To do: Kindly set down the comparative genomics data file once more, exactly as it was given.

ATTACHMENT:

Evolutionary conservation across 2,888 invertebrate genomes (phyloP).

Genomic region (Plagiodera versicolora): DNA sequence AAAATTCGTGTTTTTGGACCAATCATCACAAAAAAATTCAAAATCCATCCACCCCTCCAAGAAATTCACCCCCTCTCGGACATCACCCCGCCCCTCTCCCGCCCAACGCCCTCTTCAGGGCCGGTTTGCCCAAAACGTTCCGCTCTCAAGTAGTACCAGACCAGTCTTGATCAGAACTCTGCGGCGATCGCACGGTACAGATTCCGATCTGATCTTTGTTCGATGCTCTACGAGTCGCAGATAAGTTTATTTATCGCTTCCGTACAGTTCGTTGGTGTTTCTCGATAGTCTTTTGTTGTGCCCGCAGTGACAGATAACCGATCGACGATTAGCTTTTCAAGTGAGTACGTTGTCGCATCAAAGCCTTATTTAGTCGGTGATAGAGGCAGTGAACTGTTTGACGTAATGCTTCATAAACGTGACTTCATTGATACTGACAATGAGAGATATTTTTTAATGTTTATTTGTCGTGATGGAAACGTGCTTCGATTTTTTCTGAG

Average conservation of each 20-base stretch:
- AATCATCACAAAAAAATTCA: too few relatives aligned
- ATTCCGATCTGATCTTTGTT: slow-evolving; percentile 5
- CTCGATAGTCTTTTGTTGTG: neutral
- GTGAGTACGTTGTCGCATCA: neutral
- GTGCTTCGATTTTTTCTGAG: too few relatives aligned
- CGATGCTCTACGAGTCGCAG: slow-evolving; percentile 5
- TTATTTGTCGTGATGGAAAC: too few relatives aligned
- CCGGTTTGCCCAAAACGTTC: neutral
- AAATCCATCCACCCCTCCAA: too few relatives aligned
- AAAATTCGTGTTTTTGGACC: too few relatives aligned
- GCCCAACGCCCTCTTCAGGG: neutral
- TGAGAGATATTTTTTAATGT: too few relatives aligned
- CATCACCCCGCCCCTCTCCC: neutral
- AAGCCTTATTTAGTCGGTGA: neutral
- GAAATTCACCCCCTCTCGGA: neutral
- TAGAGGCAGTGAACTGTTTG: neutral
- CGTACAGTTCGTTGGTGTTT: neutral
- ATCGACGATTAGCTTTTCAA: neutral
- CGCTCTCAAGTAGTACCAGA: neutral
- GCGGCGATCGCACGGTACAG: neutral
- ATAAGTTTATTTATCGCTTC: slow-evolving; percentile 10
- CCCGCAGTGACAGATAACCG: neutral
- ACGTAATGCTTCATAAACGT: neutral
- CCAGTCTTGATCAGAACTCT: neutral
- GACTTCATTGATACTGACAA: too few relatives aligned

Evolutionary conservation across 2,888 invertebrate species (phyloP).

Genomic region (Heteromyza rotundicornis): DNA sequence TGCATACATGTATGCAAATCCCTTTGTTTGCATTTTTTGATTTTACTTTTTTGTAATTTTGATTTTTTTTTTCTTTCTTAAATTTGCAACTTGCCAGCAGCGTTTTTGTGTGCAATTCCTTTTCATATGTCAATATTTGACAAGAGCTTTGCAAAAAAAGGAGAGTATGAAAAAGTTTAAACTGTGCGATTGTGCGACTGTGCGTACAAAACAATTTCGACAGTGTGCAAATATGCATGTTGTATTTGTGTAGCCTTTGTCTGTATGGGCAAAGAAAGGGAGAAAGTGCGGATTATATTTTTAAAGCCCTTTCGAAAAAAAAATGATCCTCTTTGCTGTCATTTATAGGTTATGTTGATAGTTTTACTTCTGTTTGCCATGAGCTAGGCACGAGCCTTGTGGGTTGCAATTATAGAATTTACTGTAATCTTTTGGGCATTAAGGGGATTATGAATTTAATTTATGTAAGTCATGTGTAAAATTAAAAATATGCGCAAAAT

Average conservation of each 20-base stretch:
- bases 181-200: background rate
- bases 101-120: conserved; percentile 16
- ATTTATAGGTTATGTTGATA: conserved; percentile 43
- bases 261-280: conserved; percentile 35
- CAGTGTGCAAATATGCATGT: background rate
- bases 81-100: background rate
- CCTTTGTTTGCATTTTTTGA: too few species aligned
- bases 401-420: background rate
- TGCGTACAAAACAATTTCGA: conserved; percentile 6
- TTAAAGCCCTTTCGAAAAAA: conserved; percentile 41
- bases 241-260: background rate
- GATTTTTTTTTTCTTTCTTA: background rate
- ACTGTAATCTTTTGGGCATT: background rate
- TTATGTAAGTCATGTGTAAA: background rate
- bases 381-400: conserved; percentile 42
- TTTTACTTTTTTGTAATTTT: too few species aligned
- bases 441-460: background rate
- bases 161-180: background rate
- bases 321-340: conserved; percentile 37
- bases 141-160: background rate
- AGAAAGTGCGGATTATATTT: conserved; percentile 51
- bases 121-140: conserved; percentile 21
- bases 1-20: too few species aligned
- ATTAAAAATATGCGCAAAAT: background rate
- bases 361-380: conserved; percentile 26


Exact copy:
Evolutionary conservation across 2,888 invertebrate genomes (phyloP).

Genomic region (Plagiodera versicolora): DNA sequence AAAATTCGTGTTTTTGGACCAATCATCACAAAAAAATTCAAAATCCATCCACCCCTCCAAGAAATTCACCCCCTCTCGGACATCACCCCGCCCCTCTCCCGCCCAACGCCCTCTTCAGGGCCGGTTTGCCCAAAACGTTCCGCTCTCAAGTAGTACCAGACCAGTCTTGATCAGAACTCTGCGGCGATCGCACGGTACAGATTCCGATCTGATCTTTGTTCGATGCTCTACGAGTCGCAGATAAGTTTATTTATCGCTTCCGTACAGTTCGTTGGTGTTTCTCGATAGTCTTTTGTTGTGCCCGCAGTGACAGATAACCGATCGACGATTAGCTTTTCAAGTGAGTACGTTGTCGCATCAAAGCCTTATTTAGTCGGTGATAGAGGCAGTGAACTGTTTGACGTAATGCTTCATAAACGTGACTTCATTGATACTGACAATGAGAGATATTTTTTAATGTTTATTTGTCGTGATGGAAACGTGCTTCGATTTTTTCTGAG

Average conservation of each 20-base stretch:
- AATCATCACAAAAAAATTCA: too few relatives aligned
- ATTCCGATCTGATCTTTGTT: slow-evolving; percentile 5
- CTCGATAGTCTTTTGTTGTG: neutral
- GTGAGTACGTTGTCGCATCA: neutral
- GTGCTTCGATTTTTTCTGAG: too few relatives aligned
- CGATGCTCTACGAGTCGCAG: slow-evolving; percentile 5
- TTATTTGTCGTGATGGAAAC: too few relatives aligned
- CCGGTTTGCCCAAAACGTTC: neutral
- AAATCCATCCACCCCTCCAA: too few relatives aligned
- AAAATTCGTGTTTTTGGACC: too few relatives aligned
- GCCCAACGCCCTCTTCAGGG: neutral
- TGAGAGATATTTTTTAATGT: too few relatives aligned
- CATCACCCCGCCCCTCTCCC: neutral
- AAGCCTTATTTAGTCGGTGA: neutral
- GAAATTCACCCCCTCTCGGA: neutral
- TAGAGGCAGTGAACTGTTTG: neutral
- CGTACAGTTCGTTGGTGTTT: neutral
- ATCGACGATTAGCTTTTCAA: neutral
- CGCTCTCAAGTAGTACCAGA: neutral
- GCGGCGATCGCACGGTACAG: neutral
- ATAAGTTTATTTATCGCTTC: slow-evolving; percentile 10
- CCCGCAGTGACAGATAACCG: neutral
- ACGTAATGCTTCATAAACGT: neutral
- CCAGTCTTGATCAGAACTCT: neutral
- GACTTCATTGATACTGACAA: too few relatives aligned

Evolutionary conservation across 2,888 invertebrate species (phyloP).

Genomic region (Heteromyza rotundicornis): DNA sequence TGCATACATGTATGCAAATCCCTTTGTTTGCATTTTTTGATTTTACTTTTTTGTAATTTTGATTTTTTTTTTCTTTCTTAAATTTGCAACTTGCCAGCAGCGTTTTTGTGTGCAATTCCTTTTCATATGTCAATATTTGACAAGAGCTTTGCAAAAAAAGGAGAGTATGAAAAAGTTTAAACTGTGCGATTGTGCGACTGTGCGTACAAAACAATTTCGACAGTGTGCAAATATGCATGTTGTATTTGTGTAGCCTTTGTCTGTATGGGCAAAGAAAGGGAGAAAGTGCGGATTATATTTTTAAAGCCCTTTCGAAAAAAAAATGATCCTCTTTGCTGTCATTTATAGGTTATGTTGATAGTTTTACTTCTGTTTGCCATGAGCTAGGCACGAGCCTTGTGGGTTGCAATTATAGAATTTACTGTAATCTTTTGGGCATTAAGGGGATTATGAATTTAATTTATGTAAGTCATGTGTAAAATTAAAAATATGCGCAAAAT

Average conservation of each 20-base stretch:
- bases 181-200: background rate
- bases 101-120: conserved; percentile 16
- ATTTATAGGTTATGTTGATA: conserved; percentile 43
- bases 261-280: conserved; percentile 35
- CAGTGTGCAAATATGCATGT: background rate
- bases 81-100: background rate
- CCTTTGTTTGCATTTTTTGA: too few species aligned
- bases 401-420: background rate
- TGCGTACAAAACAATTTCGA: conserved; percentile 6
- TTAAAGCCCTTTCGAAAAAA: conserved; percentile 41
- bases 241-260: background rate
- GATTTTTTTTTTCTTTCTTA: background rate
- ACTGTAATCTTTTGGGCATT: background rate
- TTATGTAAGTCATGTGTAAA: background rate
- bases 381-400: conserved; percentile 42
- TTTTACTTTTTTGTAATTTT: too few species aligned
- bases 441-460: background rate
- bases 161-180: background rate
- bases 321-340: conserved; percentile 37
- bases 141-160: background rate
- AGAAAGTGCGGATTATATTT: conserved; percentile 51
- bases 121-140: conserved; percentile 21
- bases 1-20: too few species aligned
- ATTAAAAATATGCGCAAAAT: background rate
- bases 361-380: conserved; percentile 26